§ 20. Major HUNT
asked the Secretary of State for Foreign Affairs whether Denmark has supplied this country with the 1883 quantities of goods stipulated under the agreement; and, if not, what steps does he propose to take to keep Denmark to her agreement in the future and recover the goods not supplied in the past?
There is no agreement such as the hon. Member assumes to regulate Danish imports into the United Kingdom.
§ 21. Major HUNT
asked the Secretary of State for Foreign Affairs whether the Danish slaughter companies have been sending to Germany about 39 per cent, of the production instead of 14 per cent. As agreed upon; and what steps he proposes to take in the matter?
I would refer the hon. Member to the answer I have just given to his previous question.
§ 22. Major HUNT
asked the Secretary of State for Foreign Affairs whether the London Chamber of Commerce instructed its members not to send goods to neutrals without obtaining adequate guarantees that the goods were for home consumption only, and when, on a protest being made by the commercial community of Denmark, the Foreign Office instructed the London Chamber of Commerce that they must not interfere, why the Foreign Office interfered, in view of the fact that the Danes have not kept their agreement and have failed to supply us with the produce stipulated; can he say why the Foreign Office protects the Danes against our own people; and will he have this policy reversed at once?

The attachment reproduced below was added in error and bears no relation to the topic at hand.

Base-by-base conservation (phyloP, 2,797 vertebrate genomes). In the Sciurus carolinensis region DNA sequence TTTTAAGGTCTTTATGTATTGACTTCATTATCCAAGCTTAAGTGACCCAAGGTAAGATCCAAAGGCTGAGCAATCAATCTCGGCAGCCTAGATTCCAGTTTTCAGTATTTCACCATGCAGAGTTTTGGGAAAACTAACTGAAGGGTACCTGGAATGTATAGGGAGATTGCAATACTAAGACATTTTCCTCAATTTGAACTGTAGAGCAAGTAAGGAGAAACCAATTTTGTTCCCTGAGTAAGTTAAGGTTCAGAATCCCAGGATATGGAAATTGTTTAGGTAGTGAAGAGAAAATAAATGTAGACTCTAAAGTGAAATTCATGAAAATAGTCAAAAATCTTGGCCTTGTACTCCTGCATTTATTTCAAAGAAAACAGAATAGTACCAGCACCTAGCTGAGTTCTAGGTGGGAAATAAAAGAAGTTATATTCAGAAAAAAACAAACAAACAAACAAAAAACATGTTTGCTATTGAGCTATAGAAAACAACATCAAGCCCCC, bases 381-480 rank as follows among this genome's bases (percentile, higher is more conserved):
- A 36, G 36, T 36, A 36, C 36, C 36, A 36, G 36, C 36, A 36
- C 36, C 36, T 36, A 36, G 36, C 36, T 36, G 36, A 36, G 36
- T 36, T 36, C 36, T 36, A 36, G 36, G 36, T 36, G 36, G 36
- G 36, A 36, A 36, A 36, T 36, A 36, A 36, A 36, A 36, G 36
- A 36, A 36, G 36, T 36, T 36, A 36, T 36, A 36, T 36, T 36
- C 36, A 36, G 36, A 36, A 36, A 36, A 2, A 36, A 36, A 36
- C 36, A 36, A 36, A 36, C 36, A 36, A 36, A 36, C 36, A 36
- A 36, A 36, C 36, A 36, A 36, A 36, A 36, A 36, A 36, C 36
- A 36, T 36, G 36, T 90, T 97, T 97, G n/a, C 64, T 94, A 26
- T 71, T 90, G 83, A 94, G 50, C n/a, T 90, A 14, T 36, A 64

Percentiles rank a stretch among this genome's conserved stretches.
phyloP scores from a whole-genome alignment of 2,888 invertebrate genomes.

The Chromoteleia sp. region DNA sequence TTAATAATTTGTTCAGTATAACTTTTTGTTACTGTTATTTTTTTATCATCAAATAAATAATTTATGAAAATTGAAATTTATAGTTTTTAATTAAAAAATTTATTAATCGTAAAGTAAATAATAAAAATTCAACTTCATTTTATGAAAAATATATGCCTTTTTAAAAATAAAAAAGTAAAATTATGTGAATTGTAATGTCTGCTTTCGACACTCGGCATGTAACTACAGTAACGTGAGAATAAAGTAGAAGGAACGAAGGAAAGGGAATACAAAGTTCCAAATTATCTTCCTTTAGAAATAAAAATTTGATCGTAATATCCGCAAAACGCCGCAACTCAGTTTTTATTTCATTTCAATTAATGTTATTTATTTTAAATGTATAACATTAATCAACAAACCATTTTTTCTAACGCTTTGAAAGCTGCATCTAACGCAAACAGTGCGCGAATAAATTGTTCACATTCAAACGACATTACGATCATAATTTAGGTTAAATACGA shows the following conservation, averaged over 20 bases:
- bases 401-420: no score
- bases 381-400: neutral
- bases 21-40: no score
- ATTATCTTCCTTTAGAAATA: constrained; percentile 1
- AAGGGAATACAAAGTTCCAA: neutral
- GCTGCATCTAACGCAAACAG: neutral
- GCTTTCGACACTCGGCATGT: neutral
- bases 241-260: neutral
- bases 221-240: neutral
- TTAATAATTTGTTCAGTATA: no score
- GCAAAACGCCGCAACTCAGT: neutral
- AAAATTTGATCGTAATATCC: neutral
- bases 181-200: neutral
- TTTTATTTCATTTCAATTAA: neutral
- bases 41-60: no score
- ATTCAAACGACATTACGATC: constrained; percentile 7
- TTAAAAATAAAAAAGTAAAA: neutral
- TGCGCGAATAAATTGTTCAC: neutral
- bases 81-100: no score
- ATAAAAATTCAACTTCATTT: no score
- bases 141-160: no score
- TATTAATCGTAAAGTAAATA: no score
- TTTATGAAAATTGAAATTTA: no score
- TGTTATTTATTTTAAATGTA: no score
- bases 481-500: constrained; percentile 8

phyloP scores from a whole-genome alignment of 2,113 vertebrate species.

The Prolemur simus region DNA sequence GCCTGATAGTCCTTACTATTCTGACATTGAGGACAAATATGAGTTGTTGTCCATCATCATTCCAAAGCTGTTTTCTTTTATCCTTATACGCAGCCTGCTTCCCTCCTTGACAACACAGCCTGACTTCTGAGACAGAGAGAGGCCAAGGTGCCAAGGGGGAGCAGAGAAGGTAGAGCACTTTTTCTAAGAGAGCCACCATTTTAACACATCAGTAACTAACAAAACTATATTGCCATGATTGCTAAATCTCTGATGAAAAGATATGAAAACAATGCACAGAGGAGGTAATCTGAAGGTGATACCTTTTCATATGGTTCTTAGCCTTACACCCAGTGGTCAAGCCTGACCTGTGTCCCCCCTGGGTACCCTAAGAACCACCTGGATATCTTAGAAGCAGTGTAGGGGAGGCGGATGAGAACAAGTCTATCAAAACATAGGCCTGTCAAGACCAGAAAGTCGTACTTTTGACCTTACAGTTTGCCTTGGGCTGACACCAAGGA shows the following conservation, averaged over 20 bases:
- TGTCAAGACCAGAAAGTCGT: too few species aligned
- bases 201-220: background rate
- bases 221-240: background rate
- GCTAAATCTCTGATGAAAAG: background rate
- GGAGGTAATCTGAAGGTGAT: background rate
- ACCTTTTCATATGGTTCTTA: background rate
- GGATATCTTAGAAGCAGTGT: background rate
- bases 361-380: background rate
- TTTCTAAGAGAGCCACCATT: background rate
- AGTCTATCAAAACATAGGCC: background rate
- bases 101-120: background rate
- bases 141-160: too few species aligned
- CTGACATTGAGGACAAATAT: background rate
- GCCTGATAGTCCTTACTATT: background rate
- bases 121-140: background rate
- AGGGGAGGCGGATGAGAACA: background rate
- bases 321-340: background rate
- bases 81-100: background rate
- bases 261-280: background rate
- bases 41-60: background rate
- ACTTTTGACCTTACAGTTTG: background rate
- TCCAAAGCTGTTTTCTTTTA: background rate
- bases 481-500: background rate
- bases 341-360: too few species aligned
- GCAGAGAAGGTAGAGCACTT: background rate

I understand that the London Chamber of Commerce have advised their members who may be exporting goods to Denmark that, in order to comply with the Customs (War Powers) Act, 1915, Section 1, they should obtain personal guarantees from their Danish consignees, in addition to those given to His Majesty's Government by the Danish Chamber of Manufacturers' and Merchants' Guild. The Foreign Office have not, as suggested by the hon. Member, "instructed the London Chamber of Commerce that they must not interfere," but have simply asked to see the circular in which the above recommendation was made, and the Chamber's reasons for issuing it.
§ 25. Major HUNT
asked the Secretary of State for Foreign Affairs whether there 1884 are now a number of cargo steamers loaded up with feeding stuffs for Denmark in British ports; and, if so, will they be allowed to go to Denmark to supply food for animals destined for German consumption when our farmers are so badly off for feeding stuffs for our own animals?
Yes, Sir. The grant of clearance to these vessels is being made dependent on the supply to this country of satisfactory quantities of Danish agricultural produce. I would add that the cargoes of these vessels have not been loaded in the United Kingdom, but have come from overseas.
§ Major HUNT
Seeing that Denmark has failed to forward the supplies she promised, why does the Foreign Office continue to allow these goods to go into Denmark?
§ Colonel YATE
Is it not the fact that the exports of linseed cake to Denmark is the cause of the enormous rise in the price of these articles in this country?
No, Sir; the feeding stuffs referred to are not from this country to Denmark, but from foreign countries
§ Colonel YATE
Could you not, when they come here, keep them here for the benefit of our own country?